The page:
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article image'Urinal 2016' test for glyphosate comes before E.U. vote

By Karen Graham     Apr 11, 2016 in Environment
About 150 members of the European Parliament (MEP) are handing over urine samples today and tomorrow to find out if they have glyphosate in their systems. The tests will still not stop the vote on glyphosate planned for Wednesday this week.
According to EcoWatch, the urine tests being done on the 150 or so members of the European Parliament are not much more than a pissing contest, perhaps to make some sort of a statement after a new YouGov poll came out showing that two-thirds of Europeans uphold a ban on glyphosates.
In the poll which covered over 7,000 citizens in a survey of the European Union's five biggest states, 75 percent of Italians, 70 percent of Germans, 60 percent of French and 56 percent of Britons said they opposed the use of glyphosate, according to the Guardian.
Regardless of the test results, the MEP vote on Wednesday is on the resolution passed by Parliament’s environment committee last month recommending that the relicensing of glyphosate, better known as Roundup, be postponed until an independent review is done into it being a possible carcinogen, according to the Farmers Journal.
The Farmers Journal also says farm lobby groups are backing a scientific approach to any decision to renew glyphosate rather than resorting to political motives, and this certainly makes sense to the majority of citizens polled recently. But regardless of any opinions or facts, the vote on Wednesday is part of the political process and the final decision rests with the commission.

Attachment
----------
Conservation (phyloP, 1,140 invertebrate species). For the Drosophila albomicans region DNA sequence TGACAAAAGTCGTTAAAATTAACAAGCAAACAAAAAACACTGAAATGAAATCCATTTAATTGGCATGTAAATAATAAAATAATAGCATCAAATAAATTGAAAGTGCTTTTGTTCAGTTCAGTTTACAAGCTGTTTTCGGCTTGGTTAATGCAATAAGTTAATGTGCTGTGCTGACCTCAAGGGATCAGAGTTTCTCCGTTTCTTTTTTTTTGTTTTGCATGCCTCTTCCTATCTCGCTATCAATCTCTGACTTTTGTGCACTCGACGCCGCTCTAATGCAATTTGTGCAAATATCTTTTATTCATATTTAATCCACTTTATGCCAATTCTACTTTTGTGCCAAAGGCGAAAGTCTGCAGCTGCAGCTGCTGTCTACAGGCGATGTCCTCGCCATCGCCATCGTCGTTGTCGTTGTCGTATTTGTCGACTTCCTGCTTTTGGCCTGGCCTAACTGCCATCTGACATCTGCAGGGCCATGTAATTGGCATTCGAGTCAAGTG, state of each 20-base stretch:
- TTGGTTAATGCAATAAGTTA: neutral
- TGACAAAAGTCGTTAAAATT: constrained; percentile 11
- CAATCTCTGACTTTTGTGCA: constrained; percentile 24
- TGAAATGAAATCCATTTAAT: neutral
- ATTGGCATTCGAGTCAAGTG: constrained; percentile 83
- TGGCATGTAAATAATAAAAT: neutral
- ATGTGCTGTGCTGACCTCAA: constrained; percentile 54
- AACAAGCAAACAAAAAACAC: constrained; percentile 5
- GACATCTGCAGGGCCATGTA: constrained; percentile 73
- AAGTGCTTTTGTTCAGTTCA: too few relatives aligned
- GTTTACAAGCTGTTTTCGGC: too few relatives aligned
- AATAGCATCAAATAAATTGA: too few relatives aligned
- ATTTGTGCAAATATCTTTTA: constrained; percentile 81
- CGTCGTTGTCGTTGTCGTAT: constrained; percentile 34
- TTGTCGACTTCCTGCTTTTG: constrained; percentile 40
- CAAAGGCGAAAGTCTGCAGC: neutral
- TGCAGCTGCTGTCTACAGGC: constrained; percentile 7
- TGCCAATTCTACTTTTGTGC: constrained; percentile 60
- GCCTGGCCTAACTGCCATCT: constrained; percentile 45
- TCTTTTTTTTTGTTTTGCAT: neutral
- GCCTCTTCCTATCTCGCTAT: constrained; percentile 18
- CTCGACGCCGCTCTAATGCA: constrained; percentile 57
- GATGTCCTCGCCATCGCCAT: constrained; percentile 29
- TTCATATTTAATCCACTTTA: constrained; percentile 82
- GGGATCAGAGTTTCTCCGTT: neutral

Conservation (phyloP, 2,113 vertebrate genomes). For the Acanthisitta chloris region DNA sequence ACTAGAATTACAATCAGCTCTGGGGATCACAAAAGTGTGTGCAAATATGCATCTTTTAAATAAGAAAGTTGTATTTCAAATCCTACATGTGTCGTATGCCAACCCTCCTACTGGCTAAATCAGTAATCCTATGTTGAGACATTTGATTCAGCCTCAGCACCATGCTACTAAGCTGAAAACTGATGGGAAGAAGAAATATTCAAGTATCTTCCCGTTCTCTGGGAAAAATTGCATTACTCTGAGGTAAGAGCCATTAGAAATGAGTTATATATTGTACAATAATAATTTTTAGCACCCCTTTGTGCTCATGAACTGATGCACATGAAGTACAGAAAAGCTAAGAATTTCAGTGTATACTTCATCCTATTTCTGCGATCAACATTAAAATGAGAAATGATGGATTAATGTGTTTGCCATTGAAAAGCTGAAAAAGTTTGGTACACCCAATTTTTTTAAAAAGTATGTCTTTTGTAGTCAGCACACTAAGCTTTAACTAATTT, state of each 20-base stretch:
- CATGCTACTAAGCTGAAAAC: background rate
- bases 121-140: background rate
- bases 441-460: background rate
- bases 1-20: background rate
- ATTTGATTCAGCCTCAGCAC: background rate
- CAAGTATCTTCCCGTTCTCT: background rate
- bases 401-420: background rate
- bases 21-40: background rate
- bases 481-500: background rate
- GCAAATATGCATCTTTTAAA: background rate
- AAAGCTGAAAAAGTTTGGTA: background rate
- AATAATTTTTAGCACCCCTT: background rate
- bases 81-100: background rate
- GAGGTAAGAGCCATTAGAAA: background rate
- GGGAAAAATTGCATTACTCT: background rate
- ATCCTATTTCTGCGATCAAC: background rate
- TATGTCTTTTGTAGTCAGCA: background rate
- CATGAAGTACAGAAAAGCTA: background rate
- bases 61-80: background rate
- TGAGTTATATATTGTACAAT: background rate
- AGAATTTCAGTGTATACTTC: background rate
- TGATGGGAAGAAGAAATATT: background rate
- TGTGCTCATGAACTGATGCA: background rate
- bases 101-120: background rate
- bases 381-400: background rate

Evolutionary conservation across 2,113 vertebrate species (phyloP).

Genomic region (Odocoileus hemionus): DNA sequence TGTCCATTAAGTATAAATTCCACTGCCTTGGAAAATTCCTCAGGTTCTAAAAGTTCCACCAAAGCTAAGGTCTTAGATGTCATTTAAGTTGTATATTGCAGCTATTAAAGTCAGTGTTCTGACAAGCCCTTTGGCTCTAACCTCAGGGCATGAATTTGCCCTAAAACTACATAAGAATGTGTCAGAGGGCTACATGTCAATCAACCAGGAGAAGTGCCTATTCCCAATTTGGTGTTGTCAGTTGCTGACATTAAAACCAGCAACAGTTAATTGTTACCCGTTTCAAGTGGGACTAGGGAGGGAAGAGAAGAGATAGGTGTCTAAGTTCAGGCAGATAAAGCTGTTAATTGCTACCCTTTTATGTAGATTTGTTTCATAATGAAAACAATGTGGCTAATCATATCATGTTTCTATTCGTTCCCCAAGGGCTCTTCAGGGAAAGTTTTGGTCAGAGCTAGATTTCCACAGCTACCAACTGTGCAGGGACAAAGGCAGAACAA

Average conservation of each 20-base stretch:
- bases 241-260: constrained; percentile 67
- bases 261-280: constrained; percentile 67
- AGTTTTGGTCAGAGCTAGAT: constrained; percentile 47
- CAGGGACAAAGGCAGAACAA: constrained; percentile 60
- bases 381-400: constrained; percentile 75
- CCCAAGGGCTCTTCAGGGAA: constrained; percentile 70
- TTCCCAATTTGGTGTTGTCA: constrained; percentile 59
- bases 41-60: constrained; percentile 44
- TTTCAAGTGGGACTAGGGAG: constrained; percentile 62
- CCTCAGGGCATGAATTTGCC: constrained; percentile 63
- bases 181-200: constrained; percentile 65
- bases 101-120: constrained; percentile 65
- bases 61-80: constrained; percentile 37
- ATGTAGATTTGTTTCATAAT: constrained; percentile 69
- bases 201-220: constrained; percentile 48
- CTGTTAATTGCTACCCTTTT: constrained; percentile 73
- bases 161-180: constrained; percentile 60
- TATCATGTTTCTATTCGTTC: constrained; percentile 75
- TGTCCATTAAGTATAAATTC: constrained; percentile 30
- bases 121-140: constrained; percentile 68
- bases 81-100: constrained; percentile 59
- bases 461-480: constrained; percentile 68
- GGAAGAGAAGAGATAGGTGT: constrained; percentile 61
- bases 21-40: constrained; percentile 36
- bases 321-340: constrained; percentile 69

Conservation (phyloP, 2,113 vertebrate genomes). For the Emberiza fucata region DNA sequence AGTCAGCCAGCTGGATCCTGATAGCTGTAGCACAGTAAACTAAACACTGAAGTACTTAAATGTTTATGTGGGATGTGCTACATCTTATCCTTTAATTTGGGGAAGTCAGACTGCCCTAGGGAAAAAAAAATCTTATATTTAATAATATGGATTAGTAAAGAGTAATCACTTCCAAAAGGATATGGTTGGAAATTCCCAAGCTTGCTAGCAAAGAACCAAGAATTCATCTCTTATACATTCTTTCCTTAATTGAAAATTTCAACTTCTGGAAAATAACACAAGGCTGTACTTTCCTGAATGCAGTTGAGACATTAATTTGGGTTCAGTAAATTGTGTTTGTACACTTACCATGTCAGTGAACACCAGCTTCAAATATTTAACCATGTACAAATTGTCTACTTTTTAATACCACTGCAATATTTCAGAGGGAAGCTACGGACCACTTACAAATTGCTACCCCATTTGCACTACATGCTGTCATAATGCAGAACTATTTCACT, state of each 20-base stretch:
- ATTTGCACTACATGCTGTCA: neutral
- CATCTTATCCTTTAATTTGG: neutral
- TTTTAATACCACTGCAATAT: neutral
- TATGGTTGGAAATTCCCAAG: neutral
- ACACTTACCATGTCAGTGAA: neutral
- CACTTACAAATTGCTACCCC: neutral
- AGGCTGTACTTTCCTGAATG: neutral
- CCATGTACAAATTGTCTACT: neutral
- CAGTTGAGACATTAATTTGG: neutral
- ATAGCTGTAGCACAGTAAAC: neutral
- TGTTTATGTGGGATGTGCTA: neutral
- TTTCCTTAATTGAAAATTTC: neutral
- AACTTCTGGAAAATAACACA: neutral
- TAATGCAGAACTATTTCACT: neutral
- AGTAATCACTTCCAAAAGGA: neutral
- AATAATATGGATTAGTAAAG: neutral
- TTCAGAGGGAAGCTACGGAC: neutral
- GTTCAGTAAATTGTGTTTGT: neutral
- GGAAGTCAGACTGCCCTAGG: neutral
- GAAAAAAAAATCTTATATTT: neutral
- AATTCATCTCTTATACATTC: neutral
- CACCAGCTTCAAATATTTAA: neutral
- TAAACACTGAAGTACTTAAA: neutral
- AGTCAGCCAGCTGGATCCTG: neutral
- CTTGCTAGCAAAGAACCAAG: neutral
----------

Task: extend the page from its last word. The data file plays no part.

However, the commission does say that if the renewal of glyphosate's license is not accepted by the majority of MEPs, then it (the commission) "will not bring the reauthorization of glyphosate to a conclusion." The current license for glyphosate is due to expire at the end of June 2016. There is still the EU Standing Plant Animal Food and Feed (PAFF) Committee meeting that will be held on May 18-19, and the relicensing of glyphosate is sure to be brought up again, though.
Glyphosate, one of the world's best-selling pesticides is made by Monsanto, Dow, and Syngenta, but there is divided scientific opinion over the chemical's safety. One problem that has come up is the reliability of test results, especially when they are dependent on who produced them, an agri-company or an independent laboratory. But even more recently, questions have been raised over the co-formulants in the glyphosate-based pesticides.
Apparently, in testing the safety of glyphosate, co-formulants, used to increase the uptake of glyphosate, were not tested along with the main ingredient. Some of the co-formulants have been found to be very toxic. The Netherlands wants a complete ban on the chemical until at least 2017 so that a complete analysis of the product can be done.
Perhaps the recent poll will add momentum to environmental opponents. So far, 11 of the EU's 28 member states are now thought to back the banning of glyphosate. Digital Journal will be watching the vote very carefully.
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